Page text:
Green Speed

If ever a Technic set could polarise opinion, it’s this one…


It is of course the new for 2015 42039 24 hours race car.

Some say it’s ugly, others say it doesn’t do enough, or what it does do is gimmicky, or there’s the sticker haters (can’t say I blame them..). Time to confuse the issue further with TLCB’s two pence worth…

I rather like it.

Let me explain, since the above four word review might not be what you came here for. First of all, to these eyes it looks nicer without stickers, and it’ll certainly look nicer than one with peeling stickers a few years down the line…

Lego Technic 24 Hours Race Car

The bright green and white panels work pretty well. Not flawlessly (there’s a few awkward gaps here and there) but the overall effect leaves you in no doubt about what it is. It was differently designed in the preliminary images (I won’t put one here because they’re all watermarked, but you’ve probably seen them) and most people seem to prefer the way it was in prototype form.

The main changes made before the production version concern the headlight design, wheelarches, cockpit design and the loss of the rear central fin. This last point is a bit of of a pity since it hurts the model’s authenticity but I actually agree with Lego’s decision about the other aspects. While the headlight design we got isn’t as sleek, it’s more realistic and actually looks better. This change was probably made to facilitate the installation of PF lights. The original, rounder, wheelarch pieces, while individually more attractive than what we were given, didn’t blend as well with the side profile and look too narrow from above. I’ll take the too-square wheel wells of the production version, just. I find the changes made to the cockpit and door design to be an improvement as well.

So there. That’s settled that. Now, time to see what this beauty (?) does…

It’s an enjoyable build, working from the single, large square-bound instruction book. Still no sign of another one for the B-model… At 1200 pieces or so, this set is on the large side for one without numbered bags but I encountered no problems finding anything in the large pile of bits. After a few hours I had an engaging toy to play with. It’s a lot like the old 8461 Williams from 2002 in that respect…


Anyone hoping for an all-singing-and-dancing Technic Supercar is in for a bit of a disappointment. 8880 this ain’t, but it does have a V8, working steering and suspension as well as opening gullwing doors and engine cover. These last two functions are controlled via the machine’s only gearbox using an unobtrusive black gear on the side. It is a bit gimmicky although the system works well. The new gearbox parts used here do make assembly more foolproof (no more putting free-wheeling gears on the wrong way round…) and operation feels slightly more positive than before. The difference is small, but noticeable. I’d still prefer the transmission to vary the speed of the engine relative to the wheels though…

…Mostly because the engine is (again!) very nearly silent. This is a race car! Give it some noise! It could do with a bit more detailing as well. While it’s nice to be able to raise the engine cover, there’s not a lot to see when you do.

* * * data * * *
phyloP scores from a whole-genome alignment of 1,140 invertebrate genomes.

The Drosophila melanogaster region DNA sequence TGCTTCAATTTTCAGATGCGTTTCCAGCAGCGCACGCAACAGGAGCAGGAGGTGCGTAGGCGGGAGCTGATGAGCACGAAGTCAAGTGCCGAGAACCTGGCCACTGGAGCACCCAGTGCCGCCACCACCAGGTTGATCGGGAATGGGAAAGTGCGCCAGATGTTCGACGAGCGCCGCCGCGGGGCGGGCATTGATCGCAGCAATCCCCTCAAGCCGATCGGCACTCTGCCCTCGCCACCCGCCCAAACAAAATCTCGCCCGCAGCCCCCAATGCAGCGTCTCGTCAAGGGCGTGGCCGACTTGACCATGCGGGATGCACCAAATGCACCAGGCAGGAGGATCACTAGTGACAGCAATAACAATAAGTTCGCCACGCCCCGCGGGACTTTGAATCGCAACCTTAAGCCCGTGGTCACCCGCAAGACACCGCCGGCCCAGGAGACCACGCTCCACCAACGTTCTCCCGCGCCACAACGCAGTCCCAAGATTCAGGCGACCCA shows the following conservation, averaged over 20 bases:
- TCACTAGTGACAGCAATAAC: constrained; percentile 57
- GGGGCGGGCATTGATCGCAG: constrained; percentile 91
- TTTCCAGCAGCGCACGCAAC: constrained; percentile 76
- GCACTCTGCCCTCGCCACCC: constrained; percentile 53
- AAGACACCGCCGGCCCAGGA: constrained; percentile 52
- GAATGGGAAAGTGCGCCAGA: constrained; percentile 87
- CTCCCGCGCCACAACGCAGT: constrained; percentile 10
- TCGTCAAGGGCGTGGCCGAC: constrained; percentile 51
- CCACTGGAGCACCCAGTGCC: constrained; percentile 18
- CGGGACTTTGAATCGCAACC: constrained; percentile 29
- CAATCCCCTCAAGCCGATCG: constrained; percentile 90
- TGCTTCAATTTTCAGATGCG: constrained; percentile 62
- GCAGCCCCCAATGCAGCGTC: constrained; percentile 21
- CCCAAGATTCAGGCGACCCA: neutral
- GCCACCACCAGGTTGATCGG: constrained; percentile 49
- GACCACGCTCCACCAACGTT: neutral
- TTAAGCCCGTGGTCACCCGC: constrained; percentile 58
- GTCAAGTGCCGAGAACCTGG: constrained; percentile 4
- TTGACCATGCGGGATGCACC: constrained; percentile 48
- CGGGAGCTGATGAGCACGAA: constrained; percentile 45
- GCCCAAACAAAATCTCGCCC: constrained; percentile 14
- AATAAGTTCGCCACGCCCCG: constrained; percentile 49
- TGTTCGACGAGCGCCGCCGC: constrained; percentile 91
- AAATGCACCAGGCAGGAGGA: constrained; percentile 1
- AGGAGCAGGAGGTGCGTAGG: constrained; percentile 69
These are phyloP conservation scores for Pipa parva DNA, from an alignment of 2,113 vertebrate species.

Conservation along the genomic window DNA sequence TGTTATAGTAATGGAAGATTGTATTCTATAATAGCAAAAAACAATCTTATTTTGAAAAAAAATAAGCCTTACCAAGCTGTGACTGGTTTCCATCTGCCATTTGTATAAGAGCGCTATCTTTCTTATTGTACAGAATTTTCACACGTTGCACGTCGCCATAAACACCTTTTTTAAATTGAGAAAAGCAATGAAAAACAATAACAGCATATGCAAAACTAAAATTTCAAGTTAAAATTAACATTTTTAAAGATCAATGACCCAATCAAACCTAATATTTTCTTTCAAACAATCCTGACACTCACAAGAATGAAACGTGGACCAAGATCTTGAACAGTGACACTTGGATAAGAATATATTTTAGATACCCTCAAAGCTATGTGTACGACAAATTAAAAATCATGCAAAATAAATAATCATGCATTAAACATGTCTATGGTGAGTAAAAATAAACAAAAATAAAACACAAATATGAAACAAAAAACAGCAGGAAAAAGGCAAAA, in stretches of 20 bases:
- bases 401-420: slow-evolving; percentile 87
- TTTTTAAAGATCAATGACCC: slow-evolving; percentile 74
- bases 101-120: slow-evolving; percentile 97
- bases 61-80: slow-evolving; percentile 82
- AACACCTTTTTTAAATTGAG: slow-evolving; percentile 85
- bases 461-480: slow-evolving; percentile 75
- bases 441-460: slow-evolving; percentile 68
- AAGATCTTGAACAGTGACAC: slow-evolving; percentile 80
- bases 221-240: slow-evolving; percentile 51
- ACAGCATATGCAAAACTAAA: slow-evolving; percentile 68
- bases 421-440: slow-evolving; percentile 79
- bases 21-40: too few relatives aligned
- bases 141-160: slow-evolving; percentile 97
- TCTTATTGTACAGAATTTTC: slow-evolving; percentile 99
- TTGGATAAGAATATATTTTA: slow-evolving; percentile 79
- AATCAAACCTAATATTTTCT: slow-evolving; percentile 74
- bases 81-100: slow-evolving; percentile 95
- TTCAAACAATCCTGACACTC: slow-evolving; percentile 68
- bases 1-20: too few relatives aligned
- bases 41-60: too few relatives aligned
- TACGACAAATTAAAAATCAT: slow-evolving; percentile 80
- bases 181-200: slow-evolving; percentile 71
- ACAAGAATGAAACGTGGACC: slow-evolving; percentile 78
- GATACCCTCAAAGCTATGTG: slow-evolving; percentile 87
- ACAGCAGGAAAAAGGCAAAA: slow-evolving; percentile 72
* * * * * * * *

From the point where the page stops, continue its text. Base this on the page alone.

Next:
Suspension works well, with about the right travel, stiffness and ride height. The design is fairly standard double wishbones all round. A pushrod set-up like that in the aforementioned Williams might have been nice, but what we get does it least work properly.

Steering is fine; again a fairly standard HOG system, but the hub parts used here do allow a decent amount of lock and it works smoothly and well. There’s nothing for me to complain about, then… apart from the completely vertical and unconnected in-cab wheel, perhaps.

Like many recent models, it’s designed to be easy to motorize, although in this case there’s not much point. It might be fun to watch the doors or engine cover whirr up once, but that’ll be it. The electrics are well hidden however, with plenty of space under the opening front panel for the battery box to hide in.

The B-model is a Paris-Dakar style rally raid truck, and it looks pretty good. The very low profile tyres that suit the main model perfectly do look odd on it though. Still, a fine effort. The Le Mans car is a fine effort too. Good looking, thoughtfully designed, fun to build, and something Lego Technic hasn’t done before in a colour that’s new to Technic and very attractive. We’re still waiting for that all-singing-and-dancing Technic Supercar, however.

In many ways, this is more like the old Racers line than a true Supercar, and if you can accept it on those terms and like the look of it, you’ll enjoy it.  8/10.

Buy the LEGO Technic 42039 24 Hours Race Car

8 thoughts on “Green Speed

  1. Sjakie ;-)

    What do you expect from an all-singing-and-dancing Technic Supercar? For me the 9398 was it, it looks cool and fun to play with. In this case a gearbox would not add anything to the model.

    1. twohorse602

      I think a gearbox would add to it – for me, Technic supercars are all about functions and authenticity. This might be because they always had one in the ’80s and ’90s so I’m prepared to accept that I’m showing my age here and younger people may have different priorities. And 9398 is a good model and great fun.

  2. bulldog07

    Do you know when exactly Lego is expected to release this one for sale? All I can find online is just “2015”. Husband is a huge racing fan and can’t wait to get his hands on this one. Hoping to surprise him for his birthday in April…

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